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Police investigating a shooting in the Andrew Adkins development (staff photo by James Cullum)

Alexandria is pursuing a Federal grant to help hire more police officers for patrol and investigations units left understaffed by higher-priority investigations.

At a meeting tomorrow, the City Council is scheduled to vote on a grant application to the FY 2023 Edward Byrne Memorial Justice Assistance Grant (JAG) Program. The vote is largely ceremonial: retroactively approving a submission filed in August for up to $43,152 and allowing Alexandria’s City Manager to file all necessary documents.

Alexandria has been experiencing an uptick in violent crime in recent years with some areas, like the area near the Braddock Road Metro station, experiencing multiple shootings. The staff report said the hope is to use the funding to help hire police for other units, like patrol, for areas of the city where Part I crimes — murders, burglaries, etc. — are being committed.

According to the staff report:

Staff proposes to use the FY 2023 JAG funds to hire back officers to replace those temporarily assigned to investigate Part I crimes, including, but not limited to: robberies, larcenies, burglaries, weapon violations, and homicide response/investigations. The City most recently applied for and received JAG funding for this purpose in September 2021.

When needed, officers will be able to sign up to work on specific details targeting a specific area of the city where Part I crimes are occurring. Officers can also be selected from various units (i.e., patrol and investigations) that may work a task force or special detail and JAG funds are used to hire back officers with overtime pay to fill their normal assignments in patrol.

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DASH buses (photo via DASHbus/Facebook)

Alexandria is hoping a federal grant could help push Alexandria’s DASH bus network a little closer to full electrification.

A memo from Deputy Director of Transportation Hillary Orr to the Transportation Commission said the city is hoping federal funding can help cover a sizable budget gap looming for electric bus replacement plans.

The DASH bus network has been crawling toward electrification for years despite challenges, from difficulties with hilly terrain to a lack of charging stations. The city’s goal is a fully electric fleet by 2037.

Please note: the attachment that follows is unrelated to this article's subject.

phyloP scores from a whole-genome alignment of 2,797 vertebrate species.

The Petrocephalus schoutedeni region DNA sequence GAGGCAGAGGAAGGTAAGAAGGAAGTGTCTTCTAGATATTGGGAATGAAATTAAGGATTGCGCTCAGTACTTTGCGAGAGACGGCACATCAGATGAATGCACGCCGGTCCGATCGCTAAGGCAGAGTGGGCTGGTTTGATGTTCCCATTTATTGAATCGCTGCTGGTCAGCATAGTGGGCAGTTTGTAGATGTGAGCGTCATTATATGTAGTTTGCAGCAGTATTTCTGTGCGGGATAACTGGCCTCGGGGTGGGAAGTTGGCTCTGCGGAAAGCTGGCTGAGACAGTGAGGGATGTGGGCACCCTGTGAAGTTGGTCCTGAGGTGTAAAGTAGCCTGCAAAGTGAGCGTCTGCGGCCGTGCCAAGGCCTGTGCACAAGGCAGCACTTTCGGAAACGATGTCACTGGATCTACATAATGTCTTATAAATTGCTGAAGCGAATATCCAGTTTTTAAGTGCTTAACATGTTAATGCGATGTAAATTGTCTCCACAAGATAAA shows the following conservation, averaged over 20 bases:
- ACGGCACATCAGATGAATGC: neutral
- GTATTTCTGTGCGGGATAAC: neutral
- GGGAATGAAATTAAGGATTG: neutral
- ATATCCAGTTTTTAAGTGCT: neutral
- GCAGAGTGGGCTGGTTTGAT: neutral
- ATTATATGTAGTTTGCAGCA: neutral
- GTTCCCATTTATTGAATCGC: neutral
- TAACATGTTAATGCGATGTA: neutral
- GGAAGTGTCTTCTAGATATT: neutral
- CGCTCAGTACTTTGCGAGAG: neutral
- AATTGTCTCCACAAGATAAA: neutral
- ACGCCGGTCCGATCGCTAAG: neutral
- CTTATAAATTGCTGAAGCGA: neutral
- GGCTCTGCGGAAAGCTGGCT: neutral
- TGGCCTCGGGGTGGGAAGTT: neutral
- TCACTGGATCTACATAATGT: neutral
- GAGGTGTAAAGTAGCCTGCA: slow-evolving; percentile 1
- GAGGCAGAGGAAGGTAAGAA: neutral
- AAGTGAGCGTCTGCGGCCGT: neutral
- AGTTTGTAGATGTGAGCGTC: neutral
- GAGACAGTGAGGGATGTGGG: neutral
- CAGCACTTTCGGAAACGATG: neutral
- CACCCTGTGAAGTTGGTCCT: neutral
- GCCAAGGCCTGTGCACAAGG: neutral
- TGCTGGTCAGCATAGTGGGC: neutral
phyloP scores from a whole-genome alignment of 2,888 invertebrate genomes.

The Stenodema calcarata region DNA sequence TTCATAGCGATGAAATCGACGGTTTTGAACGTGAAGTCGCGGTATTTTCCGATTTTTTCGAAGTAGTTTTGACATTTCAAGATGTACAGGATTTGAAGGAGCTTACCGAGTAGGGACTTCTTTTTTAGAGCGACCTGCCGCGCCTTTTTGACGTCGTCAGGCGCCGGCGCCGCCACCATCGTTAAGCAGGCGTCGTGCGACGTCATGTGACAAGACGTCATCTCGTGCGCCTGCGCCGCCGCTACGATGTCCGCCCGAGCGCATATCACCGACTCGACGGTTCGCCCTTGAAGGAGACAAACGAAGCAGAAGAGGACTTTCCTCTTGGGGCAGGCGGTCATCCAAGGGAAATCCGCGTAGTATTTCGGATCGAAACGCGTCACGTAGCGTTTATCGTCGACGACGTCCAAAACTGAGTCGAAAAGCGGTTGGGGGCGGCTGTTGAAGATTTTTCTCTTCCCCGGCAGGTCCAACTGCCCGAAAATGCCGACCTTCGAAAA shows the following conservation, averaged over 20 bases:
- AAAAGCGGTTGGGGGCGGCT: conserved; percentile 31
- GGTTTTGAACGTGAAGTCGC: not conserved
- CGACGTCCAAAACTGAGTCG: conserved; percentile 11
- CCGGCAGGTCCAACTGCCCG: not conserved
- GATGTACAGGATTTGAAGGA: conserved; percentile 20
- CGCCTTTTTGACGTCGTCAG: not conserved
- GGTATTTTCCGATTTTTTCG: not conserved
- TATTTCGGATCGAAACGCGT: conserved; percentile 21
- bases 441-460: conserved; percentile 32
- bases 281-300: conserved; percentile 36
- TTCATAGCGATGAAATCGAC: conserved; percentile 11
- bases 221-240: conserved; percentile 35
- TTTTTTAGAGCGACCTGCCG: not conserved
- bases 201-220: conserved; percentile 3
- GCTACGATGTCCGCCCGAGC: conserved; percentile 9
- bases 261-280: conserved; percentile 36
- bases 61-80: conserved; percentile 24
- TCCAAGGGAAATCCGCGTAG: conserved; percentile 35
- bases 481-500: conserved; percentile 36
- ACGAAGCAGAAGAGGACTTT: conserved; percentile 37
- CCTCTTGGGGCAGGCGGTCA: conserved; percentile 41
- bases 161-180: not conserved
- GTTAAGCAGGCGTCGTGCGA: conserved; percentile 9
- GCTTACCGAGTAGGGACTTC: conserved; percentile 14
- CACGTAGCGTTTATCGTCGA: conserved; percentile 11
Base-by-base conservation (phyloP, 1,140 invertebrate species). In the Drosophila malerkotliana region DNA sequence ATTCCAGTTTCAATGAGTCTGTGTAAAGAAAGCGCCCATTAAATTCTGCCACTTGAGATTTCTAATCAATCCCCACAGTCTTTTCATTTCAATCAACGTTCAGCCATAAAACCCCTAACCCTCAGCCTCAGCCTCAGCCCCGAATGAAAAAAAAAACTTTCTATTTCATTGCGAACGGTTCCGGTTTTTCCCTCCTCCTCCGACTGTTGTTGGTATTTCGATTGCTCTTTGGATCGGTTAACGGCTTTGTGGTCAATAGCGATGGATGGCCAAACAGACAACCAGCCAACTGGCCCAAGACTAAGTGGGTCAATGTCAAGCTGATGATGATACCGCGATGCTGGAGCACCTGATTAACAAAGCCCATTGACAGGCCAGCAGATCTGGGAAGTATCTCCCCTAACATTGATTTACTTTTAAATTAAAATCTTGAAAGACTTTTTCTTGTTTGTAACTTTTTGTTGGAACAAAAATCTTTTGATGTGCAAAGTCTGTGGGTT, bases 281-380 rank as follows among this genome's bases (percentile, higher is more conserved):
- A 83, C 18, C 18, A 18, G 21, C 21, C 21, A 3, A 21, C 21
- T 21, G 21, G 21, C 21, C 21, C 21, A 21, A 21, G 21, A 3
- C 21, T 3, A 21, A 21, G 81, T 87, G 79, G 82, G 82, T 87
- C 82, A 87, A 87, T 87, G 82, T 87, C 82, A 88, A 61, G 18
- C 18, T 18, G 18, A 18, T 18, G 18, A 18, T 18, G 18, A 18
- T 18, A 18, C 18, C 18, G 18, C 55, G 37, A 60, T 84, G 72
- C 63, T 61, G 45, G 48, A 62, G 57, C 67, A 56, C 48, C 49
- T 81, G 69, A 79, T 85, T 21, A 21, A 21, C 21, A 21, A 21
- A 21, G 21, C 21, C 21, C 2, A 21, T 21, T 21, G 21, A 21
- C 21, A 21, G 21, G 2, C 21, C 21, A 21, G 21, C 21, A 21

Currently, DASH has 14 electric buses in circulation and 87 “clean diesel” and hybrid buses. The bus network’s plans include replacing ten additional buses and five trolleys that have reached the end of their useful life — but replacing these buses and trolleys with electric alternatives is costly.

“To replace these assets with battery electric buses and trolleys will cost an estimated $19.3 million,” Orr wrote in the memo. “The City currently has budgeted $4,798,900 for the replacement of these buses, leaving a gap of $14.5 million.”

Beyond just the electric bus costs, Orr wrote there is an additional smaller budget gap for new clean diesel buses.

“Additionally, the City was previously awarded $4.4 million in Smart Scale funds for six clean diesel buses,” Orr wrote. “To upgrade these buses to battery electric would cost an additional $3.1 million.”

Orr wrote that DASH and City staff are submitting multiple applications to the Federal Transit Administration’s  (FTA) Low or No Emission Grant Program:

The following projects could be submitted within these applications.

  • Trolley Replacement (up to $6.8 million): Retire and replace five (5) trolleys with electric trolleys.
  • Bus Replacement (up to $12.5 million): Retire and replace ten (10) buses with electric buses.
  • Smart Scale Expansion Buses (up to $7.5 million): Upgrade six (6) Smart Scale clean diesel buses to electric buses.
  • Electric upgrades at DASH Facility (up to $9 million): Build new electrical service, including on-site equipment and infrastructure to support charging need of fleet wide conversion to battery electric buses.
  • Workforce Development (up to $1.6 million): Required 5% of federal request.

In total, Orr wrote that the city is seeking $38 million in grant funding.

“While it is unlikely the full grant request will be awarded, staff determined the best path forward is to propose all needs in a scalable manner by which the FTA can assess and award funds as available,” Orr wrote.

The grants are headed to the Transportation Commission for review at a meeting on Wednesday, March 15.

Photo via DASHbus/Facebook

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King Street and 28th Street (image via Google Maps)

The City of Alexandria has been picked for a Safe Streets grant that will help the city take another look at seven high-crash intersections around Alexandria’s West End.

The grant approval comes as Alexandria is going through a sweep of safety audits looking at some of the city’s most crash-prone intersections. The projects involve examining the causes of the crashes at the intersection and providing analysis, as well as a community engagement and design process.

The total cost of the audits is $1 million, with the federal grant covering $800,000, the city’s media relations manager Jacqueline Woodbridge told ALXnow.

The full press release from the City of Alexandria is below:

The U.S. Department of Transportation has selected the City of Alexandria as a grant recipient of the Safe Streets & Roads for All program. This grant will fund safety audits for seven high-crash intersections on Alexandria’s West End. The intersections include:

  • South Van Dorn Street and South Pickett Street
  • South Van Dorn Street and Edsall Road